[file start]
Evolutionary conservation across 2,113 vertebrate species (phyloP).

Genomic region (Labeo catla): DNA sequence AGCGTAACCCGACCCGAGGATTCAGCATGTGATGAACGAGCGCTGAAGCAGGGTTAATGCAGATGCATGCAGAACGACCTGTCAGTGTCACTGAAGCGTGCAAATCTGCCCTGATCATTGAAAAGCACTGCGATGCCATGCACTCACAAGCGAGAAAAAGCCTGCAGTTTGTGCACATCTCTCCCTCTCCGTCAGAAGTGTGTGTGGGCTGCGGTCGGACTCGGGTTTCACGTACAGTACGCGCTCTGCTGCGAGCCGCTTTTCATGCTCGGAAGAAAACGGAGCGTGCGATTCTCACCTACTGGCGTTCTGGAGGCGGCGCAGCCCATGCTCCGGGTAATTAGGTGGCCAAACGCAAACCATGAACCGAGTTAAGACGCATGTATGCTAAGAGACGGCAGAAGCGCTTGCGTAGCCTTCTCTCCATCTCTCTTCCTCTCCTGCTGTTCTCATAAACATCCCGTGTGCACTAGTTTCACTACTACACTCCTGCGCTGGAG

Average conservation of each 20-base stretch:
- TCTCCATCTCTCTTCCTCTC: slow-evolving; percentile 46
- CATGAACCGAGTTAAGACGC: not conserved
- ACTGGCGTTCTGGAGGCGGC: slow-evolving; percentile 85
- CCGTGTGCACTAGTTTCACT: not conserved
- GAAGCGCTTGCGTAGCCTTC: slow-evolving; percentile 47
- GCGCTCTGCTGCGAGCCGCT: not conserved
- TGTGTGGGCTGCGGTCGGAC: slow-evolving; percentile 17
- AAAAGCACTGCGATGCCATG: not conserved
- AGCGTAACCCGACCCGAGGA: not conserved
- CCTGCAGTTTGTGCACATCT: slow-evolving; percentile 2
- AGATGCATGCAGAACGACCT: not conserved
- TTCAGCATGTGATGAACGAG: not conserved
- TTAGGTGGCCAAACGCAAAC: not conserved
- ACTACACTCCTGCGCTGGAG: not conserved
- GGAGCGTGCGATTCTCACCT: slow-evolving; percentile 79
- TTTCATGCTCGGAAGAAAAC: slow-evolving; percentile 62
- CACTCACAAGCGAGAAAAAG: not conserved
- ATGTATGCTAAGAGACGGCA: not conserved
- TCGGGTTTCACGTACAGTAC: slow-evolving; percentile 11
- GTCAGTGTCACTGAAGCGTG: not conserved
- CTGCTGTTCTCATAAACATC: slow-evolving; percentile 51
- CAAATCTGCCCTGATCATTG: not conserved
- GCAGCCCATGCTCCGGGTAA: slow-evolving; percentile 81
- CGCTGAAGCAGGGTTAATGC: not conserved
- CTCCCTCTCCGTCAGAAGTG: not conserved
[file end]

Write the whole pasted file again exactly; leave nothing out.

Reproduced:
Evolutionary conservation across 2,113 vertebrate species (phyloP).

Genomic region (Labeo catla): DNA sequence AGCGTAACCCGACCCGAGGATTCAGCATGTGATGAACGAGCGCTGAAGCAGGGTTAATGCAGATGCATGCAGAACGACCTGTCAGTGTCACTGAAGCGTGCAAATCTGCCCTGATCATTGAAAAGCACTGCGATGCCATGCACTCACAAGCGAGAAAAAGCCTGCAGTTTGTGCACATCTCTCCCTCTCCGTCAGAAGTGTGTGTGGGCTGCGGTCGGACTCGGGTTTCACGTACAGTACGCGCTCTGCTGCGAGCCGCTTTTCATGCTCGGAAGAAAACGGAGCGTGCGATTCTCACCTACTGGCGTTCTGGAGGCGGCGCAGCCCATGCTCCGGGTAATTAGGTGGCCAAACGCAAACCATGAACCGAGTTAAGACGCATGTATGCTAAGAGACGGCAGAAGCGCTTGCGTAGCCTTCTCTCCATCTCTCTTCCTCTCCTGCTGTTCTCATAAACATCCCGTGTGCACTAGTTTCACTACTACACTCCTGCGCTGGAG

Average conservation of each 20-base stretch:
- TCTCCATCTCTCTTCCTCTC: slow-evolving; percentile 46
- CATGAACCGAGTTAAGACGC: not conserved
- ACTGGCGTTCTGGAGGCGGC: slow-evolving; percentile 85
- CCGTGTGCACTAGTTTCACT: not conserved
- GAAGCGCTTGCGTAGCCTTC: slow-evolving; percentile 47
- GCGCTCTGCTGCGAGCCGCT: not conserved
- TGTGTGGGCTGCGGTCGGAC: slow-evolving; percentile 17
- AAAAGCACTGCGATGCCATG: not conserved
- AGCGTAACCCGACCCGAGGA: not conserved
- CCTGCAGTTTGTGCACATCT: slow-evolving; percentile 2
- AGATGCATGCAGAACGACCT: not conserved
- TTCAGCATGTGATGAACGAG: not conserved
- TTAGGTGGCCAAACGCAAAC: not conserved
- ACTACACTCCTGCGCTGGAG: not conserved
- GGAGCGTGCGATTCTCACCT: slow-evolving; percentile 79
- TTTCATGCTCGGAAGAAAAC: slow-evolving; percentile 62
- CACTCACAAGCGAGAAAAAG: not conserved
- ATGTATGCTAAGAGACGGCA: not conserved
- TCGGGTTTCACGTACAGTAC: slow-evolving; percentile 11
- GTCAGTGTCACTGAAGCGTG: not conserved
- CTGCTGTTCTCATAAACATC: slow-evolving; percentile 51
- CAAATCTGCCCTGATCATTG: not conserved
- GCAGCCCATGCTCCGGGTAA: slow-evolving; percentile 81
- CGCTGAAGCAGGGTTAATGC: not conserved
- CTCCCTCTCCGTCAGAAGTG: not conserved